Anarchy! (Um . . . Relationship Anarchy, that is.)

Becca

Member
So maybe it's a complete coincidence, but a lot of folks who practice RA also identify as anarchists in other facets of their lives. Examine the rules you follow, the rules you might impose on others, and determine for yourself whether they really support your values. Question authority, including your own. :)
 

kdt26417

Official Greeter
Staff member
I would have thought RA was the absolute absence of rules. Boundaries yes, rules no?
 

YouAreHere

Well-known member
Okay, I admit, I do plenty of reading on this forum. But that's different. I have an addiction. I can't help myself.

It's okay, Kevin. I'm with ya... ;)
Let's find some nachos and read the board.
 

YouAreHere

Well-known member
Nomnomnom...
 

kdt26417

Official Greeter
Staff member
I can't decide what to devour first, the nachos or the board. :)
 
I'd like to speak up and say D'Souza is a horribly unbalanced source. I've read a book of his, America: Imagine a World Without Her and it was full of horrible logical leaps and really unethical things like associating homosexuality with pedophilia.

He's plead guilty to illegal campaign contribution as well. Someone willing to do unethical things with their financial power is not someone I trust to talk about how finances and economy should work.

Thanks for posting this MusicalRose. I'm finding that the notion of a person who is as you describe D'Souza being held up as a good resource in support of the current way of doing things very funny. I can't stop thinking "Well, of course - have bad sources to support a bad situation." It is really making me laugh. Thanks for the morning giggles. :D
 

FallenAngelina

Well-known member
Some clips of an interesting debate between D'Souza (an interesting perspective despite the dumbed down caricature in this discussion) and Libertarian Michael Shermer.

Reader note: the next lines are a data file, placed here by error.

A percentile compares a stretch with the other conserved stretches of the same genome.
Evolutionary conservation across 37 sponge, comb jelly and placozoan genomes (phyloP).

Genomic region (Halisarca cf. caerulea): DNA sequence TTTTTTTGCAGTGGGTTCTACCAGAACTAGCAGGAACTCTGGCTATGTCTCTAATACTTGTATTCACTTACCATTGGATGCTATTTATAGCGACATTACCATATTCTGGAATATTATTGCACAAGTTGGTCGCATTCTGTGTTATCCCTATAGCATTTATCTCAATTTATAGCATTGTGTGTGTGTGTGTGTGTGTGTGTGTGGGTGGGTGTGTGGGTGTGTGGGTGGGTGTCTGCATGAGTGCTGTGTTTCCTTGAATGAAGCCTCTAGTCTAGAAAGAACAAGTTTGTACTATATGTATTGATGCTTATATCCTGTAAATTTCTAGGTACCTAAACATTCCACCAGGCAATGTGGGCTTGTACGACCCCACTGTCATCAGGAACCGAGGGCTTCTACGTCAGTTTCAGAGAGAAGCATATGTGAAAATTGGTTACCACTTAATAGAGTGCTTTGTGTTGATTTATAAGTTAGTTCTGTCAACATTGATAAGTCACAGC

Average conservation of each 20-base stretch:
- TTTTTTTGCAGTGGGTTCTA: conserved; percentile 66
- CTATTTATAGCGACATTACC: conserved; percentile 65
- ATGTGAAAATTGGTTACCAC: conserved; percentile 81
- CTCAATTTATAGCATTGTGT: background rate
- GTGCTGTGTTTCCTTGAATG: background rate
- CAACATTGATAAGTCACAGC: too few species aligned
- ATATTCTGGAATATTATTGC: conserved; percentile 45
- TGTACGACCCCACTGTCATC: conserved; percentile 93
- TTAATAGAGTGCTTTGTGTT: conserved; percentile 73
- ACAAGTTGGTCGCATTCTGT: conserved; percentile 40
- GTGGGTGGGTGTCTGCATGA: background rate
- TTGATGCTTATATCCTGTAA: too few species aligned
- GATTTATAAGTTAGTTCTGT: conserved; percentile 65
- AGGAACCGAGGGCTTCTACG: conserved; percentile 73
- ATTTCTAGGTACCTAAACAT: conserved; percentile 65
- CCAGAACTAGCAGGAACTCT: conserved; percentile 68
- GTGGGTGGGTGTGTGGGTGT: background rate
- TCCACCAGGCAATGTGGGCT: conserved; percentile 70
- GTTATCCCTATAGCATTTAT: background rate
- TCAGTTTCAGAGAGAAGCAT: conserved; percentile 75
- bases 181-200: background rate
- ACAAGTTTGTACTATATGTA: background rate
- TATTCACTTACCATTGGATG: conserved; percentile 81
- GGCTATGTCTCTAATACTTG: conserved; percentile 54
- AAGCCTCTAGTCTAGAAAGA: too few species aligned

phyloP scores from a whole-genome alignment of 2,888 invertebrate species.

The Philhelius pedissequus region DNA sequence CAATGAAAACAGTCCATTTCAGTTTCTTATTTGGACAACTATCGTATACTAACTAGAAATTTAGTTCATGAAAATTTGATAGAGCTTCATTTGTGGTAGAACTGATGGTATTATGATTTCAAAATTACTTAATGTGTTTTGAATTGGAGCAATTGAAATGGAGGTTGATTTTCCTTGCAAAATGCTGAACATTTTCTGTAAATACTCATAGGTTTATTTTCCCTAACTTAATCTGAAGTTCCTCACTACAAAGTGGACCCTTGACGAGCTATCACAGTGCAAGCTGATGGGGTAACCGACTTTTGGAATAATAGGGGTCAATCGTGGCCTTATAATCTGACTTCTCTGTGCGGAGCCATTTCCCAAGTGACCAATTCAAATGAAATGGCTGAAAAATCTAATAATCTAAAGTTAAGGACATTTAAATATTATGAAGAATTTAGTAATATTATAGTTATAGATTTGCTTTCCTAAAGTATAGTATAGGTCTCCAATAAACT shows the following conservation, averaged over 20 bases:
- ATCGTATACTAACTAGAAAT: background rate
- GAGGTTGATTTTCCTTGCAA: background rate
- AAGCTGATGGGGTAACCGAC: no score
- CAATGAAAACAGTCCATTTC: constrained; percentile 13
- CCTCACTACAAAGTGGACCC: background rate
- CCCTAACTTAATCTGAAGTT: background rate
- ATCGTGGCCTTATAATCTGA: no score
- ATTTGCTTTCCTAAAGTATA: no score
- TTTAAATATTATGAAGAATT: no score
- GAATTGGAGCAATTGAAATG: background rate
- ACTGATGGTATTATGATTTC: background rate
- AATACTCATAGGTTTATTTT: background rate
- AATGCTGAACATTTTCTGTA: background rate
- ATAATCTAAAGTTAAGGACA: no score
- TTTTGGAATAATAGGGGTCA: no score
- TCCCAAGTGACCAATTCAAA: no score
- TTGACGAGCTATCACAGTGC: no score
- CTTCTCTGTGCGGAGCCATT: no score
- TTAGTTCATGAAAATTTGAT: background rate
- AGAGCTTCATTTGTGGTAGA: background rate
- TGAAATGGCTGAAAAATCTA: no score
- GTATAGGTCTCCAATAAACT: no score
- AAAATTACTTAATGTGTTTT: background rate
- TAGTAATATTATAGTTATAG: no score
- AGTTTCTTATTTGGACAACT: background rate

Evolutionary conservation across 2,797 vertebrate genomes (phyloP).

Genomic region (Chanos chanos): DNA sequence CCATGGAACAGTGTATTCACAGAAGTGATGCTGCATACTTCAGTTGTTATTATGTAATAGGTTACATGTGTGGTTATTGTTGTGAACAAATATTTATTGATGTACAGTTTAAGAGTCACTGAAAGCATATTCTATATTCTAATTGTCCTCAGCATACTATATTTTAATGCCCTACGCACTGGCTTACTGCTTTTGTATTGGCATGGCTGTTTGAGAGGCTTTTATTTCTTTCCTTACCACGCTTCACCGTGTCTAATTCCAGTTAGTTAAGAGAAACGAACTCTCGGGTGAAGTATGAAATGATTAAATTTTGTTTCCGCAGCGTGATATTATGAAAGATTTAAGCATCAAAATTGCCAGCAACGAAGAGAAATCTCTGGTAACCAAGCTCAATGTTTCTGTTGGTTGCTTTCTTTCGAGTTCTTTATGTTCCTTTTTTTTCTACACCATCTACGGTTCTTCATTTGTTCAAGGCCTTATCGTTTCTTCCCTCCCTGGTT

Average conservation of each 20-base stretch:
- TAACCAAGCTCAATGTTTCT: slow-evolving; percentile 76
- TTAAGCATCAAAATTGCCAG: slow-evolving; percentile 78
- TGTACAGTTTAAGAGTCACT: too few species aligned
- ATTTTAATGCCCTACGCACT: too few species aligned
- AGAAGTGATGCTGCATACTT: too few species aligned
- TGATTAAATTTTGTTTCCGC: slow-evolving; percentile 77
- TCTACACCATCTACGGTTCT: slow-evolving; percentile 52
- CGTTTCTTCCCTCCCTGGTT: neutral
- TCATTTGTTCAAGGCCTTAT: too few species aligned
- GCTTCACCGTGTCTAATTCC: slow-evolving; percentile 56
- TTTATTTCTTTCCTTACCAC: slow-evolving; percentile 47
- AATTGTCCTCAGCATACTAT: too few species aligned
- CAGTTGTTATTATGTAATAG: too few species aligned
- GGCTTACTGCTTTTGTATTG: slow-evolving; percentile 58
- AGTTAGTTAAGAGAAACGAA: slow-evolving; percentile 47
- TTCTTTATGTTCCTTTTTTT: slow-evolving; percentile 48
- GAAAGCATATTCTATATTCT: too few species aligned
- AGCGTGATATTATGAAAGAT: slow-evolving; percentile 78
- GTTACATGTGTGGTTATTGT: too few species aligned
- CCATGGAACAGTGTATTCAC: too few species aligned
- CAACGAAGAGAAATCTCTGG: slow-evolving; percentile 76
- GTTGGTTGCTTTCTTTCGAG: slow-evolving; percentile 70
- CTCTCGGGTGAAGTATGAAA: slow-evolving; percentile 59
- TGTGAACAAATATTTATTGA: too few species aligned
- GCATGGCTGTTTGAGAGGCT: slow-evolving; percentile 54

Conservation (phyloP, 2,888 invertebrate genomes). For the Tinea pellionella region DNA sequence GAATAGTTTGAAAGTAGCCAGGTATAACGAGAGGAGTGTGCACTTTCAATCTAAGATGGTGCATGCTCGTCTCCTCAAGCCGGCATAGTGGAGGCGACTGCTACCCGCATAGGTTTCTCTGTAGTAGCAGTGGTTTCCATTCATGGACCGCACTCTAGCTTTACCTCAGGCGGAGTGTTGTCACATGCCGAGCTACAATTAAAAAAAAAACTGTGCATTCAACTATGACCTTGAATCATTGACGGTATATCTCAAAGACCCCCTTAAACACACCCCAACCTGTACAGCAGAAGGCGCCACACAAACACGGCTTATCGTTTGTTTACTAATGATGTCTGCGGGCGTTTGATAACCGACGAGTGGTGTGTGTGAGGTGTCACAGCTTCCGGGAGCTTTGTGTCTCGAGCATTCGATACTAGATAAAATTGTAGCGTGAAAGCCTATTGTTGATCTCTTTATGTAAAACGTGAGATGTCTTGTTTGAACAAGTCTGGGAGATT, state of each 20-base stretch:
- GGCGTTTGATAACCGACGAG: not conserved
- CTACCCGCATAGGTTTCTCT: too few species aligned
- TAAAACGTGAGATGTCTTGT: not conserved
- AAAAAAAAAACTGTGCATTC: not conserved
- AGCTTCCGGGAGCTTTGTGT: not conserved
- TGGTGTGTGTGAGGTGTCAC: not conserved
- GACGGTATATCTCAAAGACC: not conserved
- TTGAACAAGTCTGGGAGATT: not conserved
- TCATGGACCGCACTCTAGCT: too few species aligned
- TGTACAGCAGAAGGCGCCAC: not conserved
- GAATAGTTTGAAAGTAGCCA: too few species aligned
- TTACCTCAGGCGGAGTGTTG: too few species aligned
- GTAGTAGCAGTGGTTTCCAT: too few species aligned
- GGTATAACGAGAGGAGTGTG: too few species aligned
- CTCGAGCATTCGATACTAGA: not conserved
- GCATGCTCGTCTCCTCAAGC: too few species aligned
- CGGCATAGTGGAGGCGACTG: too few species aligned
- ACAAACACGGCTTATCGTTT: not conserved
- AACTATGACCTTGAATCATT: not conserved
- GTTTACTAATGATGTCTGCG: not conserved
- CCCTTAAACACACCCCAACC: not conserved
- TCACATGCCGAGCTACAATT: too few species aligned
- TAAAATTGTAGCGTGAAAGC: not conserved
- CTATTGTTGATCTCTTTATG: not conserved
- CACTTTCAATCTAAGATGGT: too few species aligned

http://www.michaelshermer.com/2007/02/dinesh-shermer-debate3/

BTW, if anyone cares, I'm a life long Democrat, but the far left fear mongers have really dragged the party into embarrassing tin foil hat territory. Running an entrepreneurial business, I've come to appreciate what the economic freedoms of this and other Western countries really mean and why they engender true freedom in all other aspects of our society. If you want to see real corruption and horrific treatment of humans, especially women, spend some time in countries where capitalism and democracy do not exist.
 
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xxii

New member
So I just went through this whole thread and a few other in the forum that have to do with relationship anarchy. The reasons for this are varied, first and foremost, after reading the introducing posts, it helped me make sense of a mode of approaching relationships that at some points became prevalent in my last relationship, in which the proposal to open up was eventually discussed in the process of a break-up, and the way my ex seemed to approach it sometimes had similarities to RA. On the other hand, the more I read, the more it made sense to me, which was odd and unexpected. Finally, because I have been interested in anarchy as a political theory and practice, amongst other left-wing ways to approach the world, and because I have often wondered about the political dimension of relationship building, it made sense to go through it all.

I guess that I post this in hopes of re-kindling the discussion, and that this will help bring to the table points which I probably thought about as I was reading this and which I have forgotten.

Interestingly enough, I kinda followed a dialectic process whereby I would oscillate between the proponents and critics of RA throughout the thread.

I largely agree that relationships should be defined by those who are in them and that assuming foreign relationship structures carries the risk repressing people's desires, wishes, hopes, and potentially causing a lot of discomfort.

However, there are a bunch of issues that give reason to pause and doubt, and I wish to list them here and hope that people might dialogue with me on them:

- On the negative regarding establishing hierarchies of value between different relationships on the basis of them being labeled friendships/romances/partnerships I would immediately reply that it is inevitable for us to hold some relationships as more valuable to us in terms of how intimate they are, and this has to do with the fact that the more intimate a relationship is, the more time, energy, emotional and affective resources you spend on them. Also, intimate relationships tend to be the biggest contributors to our well-being, and as such, in so far as we value our well being we tend to ascribe more value to people who contribute more to our well-being. I see no reason to get bent out of shape because some people are more important than others, and I believe that recognizing and honoring those differences is key to having healthy relationships with ourselves and them!